'Whiteboards and textas': Nine reverts to old technology as cyber-attack hits TV and papers

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Melbourne news director Hugh Nailon says ‘the Ferrari wouldn’t start and we had to fire up the Datsun 180B’

The Nine logo on its offices in Melbourne
The Nine logo on its offices in Melbourne. Sunday’s cyber-attack on the company meant news bulletins out of Brisbane, Adelaide and Perth had to be produced as they were in the 1980s. Photograph: Luis Ascui/AAP
The Nine logo on its offices in Melbourne. Sunday’s cyber-attack on the company meant news bulletins out of Brisbane, Adelaide and Perth had to be produced as they were in the 1980s. Photograph: Luis Ascui/AAP

Last modified on Thu 1 Apr 2021 00.30 EDT

Mike Sneesby’s first day as Nine Entertainment’s chief executive was spent managing the biggest cyber-attack to hit an Australian media company, affecting TV programming and newspaper print production across the country.

The source of the suspected ransomware attack has not yet been identified and sources say the disruption could extend into the Easter long weekend.

Sneesby told staff late Monday that the cyber attack was “significant in scale with high potential to disrupt our business” and “a number of our core systems remain offline”.

Sneesby, the former CEO of streaming service Stan, had been learning the ropes from his predecessor, Hugh Marks, before beginning his first solo day on Monday in a near-empty building. Staff had been told to work from home due to the cyber-attack, which affected email systems and meant journalists had to rely on Slack to communicate.

Nine was hit by a cyber-attack on Sunday morning which knocked out the Weekend Today show and some news bulletins. TV news production normally done in Sydney had to be switched to Melbourne.

Nine’s Melbourne news director, Hugh Nailon, said he was forced to revert to whiteboards and textas to plan bulletins when the technical broadcast tools they usually relied on failed.

“Basically the Ferrari wouldn’t start and we had to fire up the Datsun 180B,” Nailon told Nine radio. “No emails, no internet. We had to take it back to TV in 1986 and do it manually.”

The editor-in-chief of the Australian Financial Review, Michael Stutchbury, said the outage had disrupted the production of the newspaper.

It had limited editors’ access to the print production system and they were unable to upload new photographs or create graphics to illustrate articles. Sources said Nine, which also publishes the Sydney Morning Herald and the Age, was forced to fill papers on Monday and also Tuesday with generic photographs.

“To minimise disruption for subscribers while we work to restore our systems, all of our articles have been made available to read without logging in,” Stutchbury said on Monday.

“However, some features are unavailable to subscribers who can’t log in. These include today’s paper, newsfeed, recently read, saved articles, markets data and company pages.”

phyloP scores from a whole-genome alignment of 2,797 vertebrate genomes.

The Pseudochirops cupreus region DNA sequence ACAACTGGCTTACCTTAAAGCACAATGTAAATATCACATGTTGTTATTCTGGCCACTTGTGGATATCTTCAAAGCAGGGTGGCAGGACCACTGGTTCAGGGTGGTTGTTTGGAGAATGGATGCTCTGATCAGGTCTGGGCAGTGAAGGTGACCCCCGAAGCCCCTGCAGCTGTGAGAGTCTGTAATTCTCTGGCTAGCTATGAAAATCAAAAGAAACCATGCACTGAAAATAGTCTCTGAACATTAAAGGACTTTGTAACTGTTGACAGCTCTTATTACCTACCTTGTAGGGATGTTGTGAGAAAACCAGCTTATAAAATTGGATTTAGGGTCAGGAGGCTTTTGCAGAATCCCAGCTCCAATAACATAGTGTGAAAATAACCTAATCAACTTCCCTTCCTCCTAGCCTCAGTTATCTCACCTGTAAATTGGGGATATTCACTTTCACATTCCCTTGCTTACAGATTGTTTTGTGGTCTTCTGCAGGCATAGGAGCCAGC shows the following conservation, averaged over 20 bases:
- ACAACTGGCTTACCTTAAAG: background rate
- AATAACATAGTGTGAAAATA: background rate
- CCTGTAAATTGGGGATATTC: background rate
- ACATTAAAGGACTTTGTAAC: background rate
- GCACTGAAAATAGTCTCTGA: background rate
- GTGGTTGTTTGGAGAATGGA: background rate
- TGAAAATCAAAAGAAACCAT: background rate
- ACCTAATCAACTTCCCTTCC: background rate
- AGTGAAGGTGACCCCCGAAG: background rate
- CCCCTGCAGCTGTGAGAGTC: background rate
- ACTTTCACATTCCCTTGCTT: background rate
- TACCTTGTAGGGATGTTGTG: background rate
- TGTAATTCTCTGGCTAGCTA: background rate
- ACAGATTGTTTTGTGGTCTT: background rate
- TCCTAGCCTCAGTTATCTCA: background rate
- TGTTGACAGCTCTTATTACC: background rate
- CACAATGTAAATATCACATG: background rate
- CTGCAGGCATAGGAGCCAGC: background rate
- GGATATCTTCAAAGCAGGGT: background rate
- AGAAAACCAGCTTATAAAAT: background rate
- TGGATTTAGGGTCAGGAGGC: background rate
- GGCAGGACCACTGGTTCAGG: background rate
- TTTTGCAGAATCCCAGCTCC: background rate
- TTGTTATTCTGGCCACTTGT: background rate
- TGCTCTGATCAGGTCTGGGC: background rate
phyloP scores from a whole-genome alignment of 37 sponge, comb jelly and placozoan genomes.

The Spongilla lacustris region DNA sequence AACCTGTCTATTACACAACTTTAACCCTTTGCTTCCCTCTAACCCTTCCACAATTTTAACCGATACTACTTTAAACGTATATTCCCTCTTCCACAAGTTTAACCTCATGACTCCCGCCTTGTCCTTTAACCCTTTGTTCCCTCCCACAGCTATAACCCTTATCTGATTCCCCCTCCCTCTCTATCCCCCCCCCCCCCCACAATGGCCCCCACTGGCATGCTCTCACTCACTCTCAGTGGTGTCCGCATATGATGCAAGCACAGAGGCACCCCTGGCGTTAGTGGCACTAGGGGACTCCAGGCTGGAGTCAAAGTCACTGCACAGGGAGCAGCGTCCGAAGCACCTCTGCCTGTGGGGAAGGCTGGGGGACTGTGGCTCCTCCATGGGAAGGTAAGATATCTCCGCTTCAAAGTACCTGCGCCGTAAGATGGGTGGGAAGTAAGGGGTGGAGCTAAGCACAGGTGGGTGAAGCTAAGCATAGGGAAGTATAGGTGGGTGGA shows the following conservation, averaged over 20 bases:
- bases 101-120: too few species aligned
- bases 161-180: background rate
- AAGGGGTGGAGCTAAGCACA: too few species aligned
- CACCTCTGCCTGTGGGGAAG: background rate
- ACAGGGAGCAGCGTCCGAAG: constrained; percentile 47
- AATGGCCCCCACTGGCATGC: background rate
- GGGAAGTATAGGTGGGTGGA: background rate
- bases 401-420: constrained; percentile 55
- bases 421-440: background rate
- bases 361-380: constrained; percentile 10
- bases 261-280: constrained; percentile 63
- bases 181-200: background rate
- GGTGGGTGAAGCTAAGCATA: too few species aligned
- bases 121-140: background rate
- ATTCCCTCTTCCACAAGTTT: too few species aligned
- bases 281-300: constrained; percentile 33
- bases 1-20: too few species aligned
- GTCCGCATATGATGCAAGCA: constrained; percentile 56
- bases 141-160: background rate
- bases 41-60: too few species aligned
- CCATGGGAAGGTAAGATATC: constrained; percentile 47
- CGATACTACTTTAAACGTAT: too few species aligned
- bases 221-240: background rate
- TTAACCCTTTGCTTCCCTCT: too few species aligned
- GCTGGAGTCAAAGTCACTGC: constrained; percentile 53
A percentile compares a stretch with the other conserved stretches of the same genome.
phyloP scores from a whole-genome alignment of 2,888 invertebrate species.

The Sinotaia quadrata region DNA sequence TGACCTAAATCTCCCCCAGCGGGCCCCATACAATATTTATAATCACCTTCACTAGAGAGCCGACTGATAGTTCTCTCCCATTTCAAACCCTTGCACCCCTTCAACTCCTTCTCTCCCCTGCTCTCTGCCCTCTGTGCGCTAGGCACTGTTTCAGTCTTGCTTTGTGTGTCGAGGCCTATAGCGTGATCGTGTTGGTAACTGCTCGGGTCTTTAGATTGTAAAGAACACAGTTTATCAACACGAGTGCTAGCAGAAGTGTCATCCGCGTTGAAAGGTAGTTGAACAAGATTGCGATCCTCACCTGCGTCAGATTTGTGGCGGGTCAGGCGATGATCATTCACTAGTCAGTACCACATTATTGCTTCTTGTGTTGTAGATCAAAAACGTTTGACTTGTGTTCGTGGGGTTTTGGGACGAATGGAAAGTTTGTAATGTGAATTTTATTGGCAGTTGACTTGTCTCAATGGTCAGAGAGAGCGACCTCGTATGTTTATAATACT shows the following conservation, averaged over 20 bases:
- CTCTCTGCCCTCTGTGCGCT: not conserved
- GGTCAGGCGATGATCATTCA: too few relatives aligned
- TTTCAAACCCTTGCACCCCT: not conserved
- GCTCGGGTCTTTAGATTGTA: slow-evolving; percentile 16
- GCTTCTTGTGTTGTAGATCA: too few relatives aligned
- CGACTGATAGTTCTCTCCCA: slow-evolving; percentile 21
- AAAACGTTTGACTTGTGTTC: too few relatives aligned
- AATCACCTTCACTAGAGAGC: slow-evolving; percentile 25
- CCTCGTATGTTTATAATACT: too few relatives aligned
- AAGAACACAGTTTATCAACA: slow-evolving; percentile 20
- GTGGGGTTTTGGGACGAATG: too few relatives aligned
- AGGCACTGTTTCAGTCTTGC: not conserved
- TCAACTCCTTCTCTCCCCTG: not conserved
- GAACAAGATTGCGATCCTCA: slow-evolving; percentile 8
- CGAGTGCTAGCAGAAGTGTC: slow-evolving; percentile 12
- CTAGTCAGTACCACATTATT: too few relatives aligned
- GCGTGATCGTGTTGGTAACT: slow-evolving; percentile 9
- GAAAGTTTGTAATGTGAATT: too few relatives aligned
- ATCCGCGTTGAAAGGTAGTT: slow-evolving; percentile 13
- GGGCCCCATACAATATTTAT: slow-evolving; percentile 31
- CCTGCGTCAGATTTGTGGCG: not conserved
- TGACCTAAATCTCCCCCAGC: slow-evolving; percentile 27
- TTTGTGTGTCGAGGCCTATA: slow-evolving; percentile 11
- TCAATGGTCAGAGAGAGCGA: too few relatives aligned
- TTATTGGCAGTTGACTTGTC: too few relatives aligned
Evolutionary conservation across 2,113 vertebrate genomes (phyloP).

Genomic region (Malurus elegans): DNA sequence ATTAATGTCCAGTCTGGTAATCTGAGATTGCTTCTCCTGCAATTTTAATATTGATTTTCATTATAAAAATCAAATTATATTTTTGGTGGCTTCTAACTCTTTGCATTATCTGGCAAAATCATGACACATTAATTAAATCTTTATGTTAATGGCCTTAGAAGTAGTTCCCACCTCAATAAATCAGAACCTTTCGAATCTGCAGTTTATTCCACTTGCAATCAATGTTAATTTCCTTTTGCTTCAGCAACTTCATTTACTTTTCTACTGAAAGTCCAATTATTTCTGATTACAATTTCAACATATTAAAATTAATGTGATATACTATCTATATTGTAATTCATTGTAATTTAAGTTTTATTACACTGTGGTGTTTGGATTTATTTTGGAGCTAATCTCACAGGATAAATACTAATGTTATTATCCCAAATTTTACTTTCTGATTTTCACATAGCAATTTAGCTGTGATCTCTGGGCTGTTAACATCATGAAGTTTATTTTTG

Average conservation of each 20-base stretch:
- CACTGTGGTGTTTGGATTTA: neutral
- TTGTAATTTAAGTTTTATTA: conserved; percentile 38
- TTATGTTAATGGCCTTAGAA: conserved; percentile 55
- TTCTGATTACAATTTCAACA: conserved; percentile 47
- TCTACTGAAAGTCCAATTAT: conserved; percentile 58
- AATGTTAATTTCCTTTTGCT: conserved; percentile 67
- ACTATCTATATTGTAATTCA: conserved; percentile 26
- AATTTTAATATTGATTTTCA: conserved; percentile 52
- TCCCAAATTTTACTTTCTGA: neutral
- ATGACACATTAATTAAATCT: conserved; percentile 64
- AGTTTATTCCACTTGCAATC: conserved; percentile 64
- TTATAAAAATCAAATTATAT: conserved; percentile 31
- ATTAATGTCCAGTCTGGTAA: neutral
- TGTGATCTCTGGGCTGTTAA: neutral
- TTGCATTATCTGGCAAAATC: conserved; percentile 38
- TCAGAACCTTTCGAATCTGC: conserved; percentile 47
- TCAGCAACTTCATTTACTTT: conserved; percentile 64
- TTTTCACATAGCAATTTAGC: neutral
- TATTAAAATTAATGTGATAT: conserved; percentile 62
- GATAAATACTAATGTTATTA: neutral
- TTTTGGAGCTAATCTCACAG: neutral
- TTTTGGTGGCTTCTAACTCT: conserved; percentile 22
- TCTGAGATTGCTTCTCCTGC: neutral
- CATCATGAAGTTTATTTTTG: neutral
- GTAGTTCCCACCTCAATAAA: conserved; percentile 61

Nailon said the news bulletins out of Brisbane, Adelaide and Perth also had to be produced as they would have been in the 1980s. An “army of support”, including technicians and producers, had flown into Melbourne to help out and the “place is absolutely humming”, he said.

“A good newsroom thrives on adversity,” Nailon told TV Tonight. “Today demonstrated that the Nine newsroom in Melbourne was able to take up the challenge and produce a bulletin for Sydney and Melbourne under as difficult circumstances as we’ve ever had.”

Nine management has not publicly commented since the director of people and culture, Vanessa Morley, said on Sunday that the attack had disrupted live broadcasts out of the network’s state-of-the-art office tower in Denison Street, North Sydney.

“Our IT teams are working around the clock to fully restore our systems, which have primarily affected our broadcast and corporate business units,” Morley said. “Publishing and radio systems continue to be operational. While our IT teams work through this issue, we ask that all employees, in all markets, work from home until further notice.”

Nailon said none of the computers were working so they used Notes on a mobile phone and a Word document to build a bulletin.

Forensic and recovery firms have been engaged and Nine now believes the attacker used Nine systems to send fraudulent updates to workers’ computers, the Herald has reported.

The media company has made contingency plans including flying producers to Melbourne and sending an NRL commentary panel to Newcastle to broadcast the football.

Monday’s flagship evening bulletin was interrupted when veteran Melbourne newsreader Peter Hitchener struggled to read the autocue and left the studio halfway through the broadcast.

But a Nine spokesperson blamed a migraine for the incident, rather than a technical issue related to the cyber-attack.

The chief information & technology officer, Damian Cronan, said it was a “significant, sophisticated and complex cyber-attack” but he is confident they have “isolated the attacker and the specific destructive activity that was initiated”.

“The consequence of this containment strategy is that our corporate network has been disconnected from the internet, and all internal networks separated from one another (e.g. Broadcast from Publishing, Sydney from Melbourne etc),” Cronan told staff late on Monday night.

“Looking ahead, now that we are in a state of containment, we are working on recovering the most critical aspects of service delivery (on-air and print operations, revenue-driven services, and other critical business services).”

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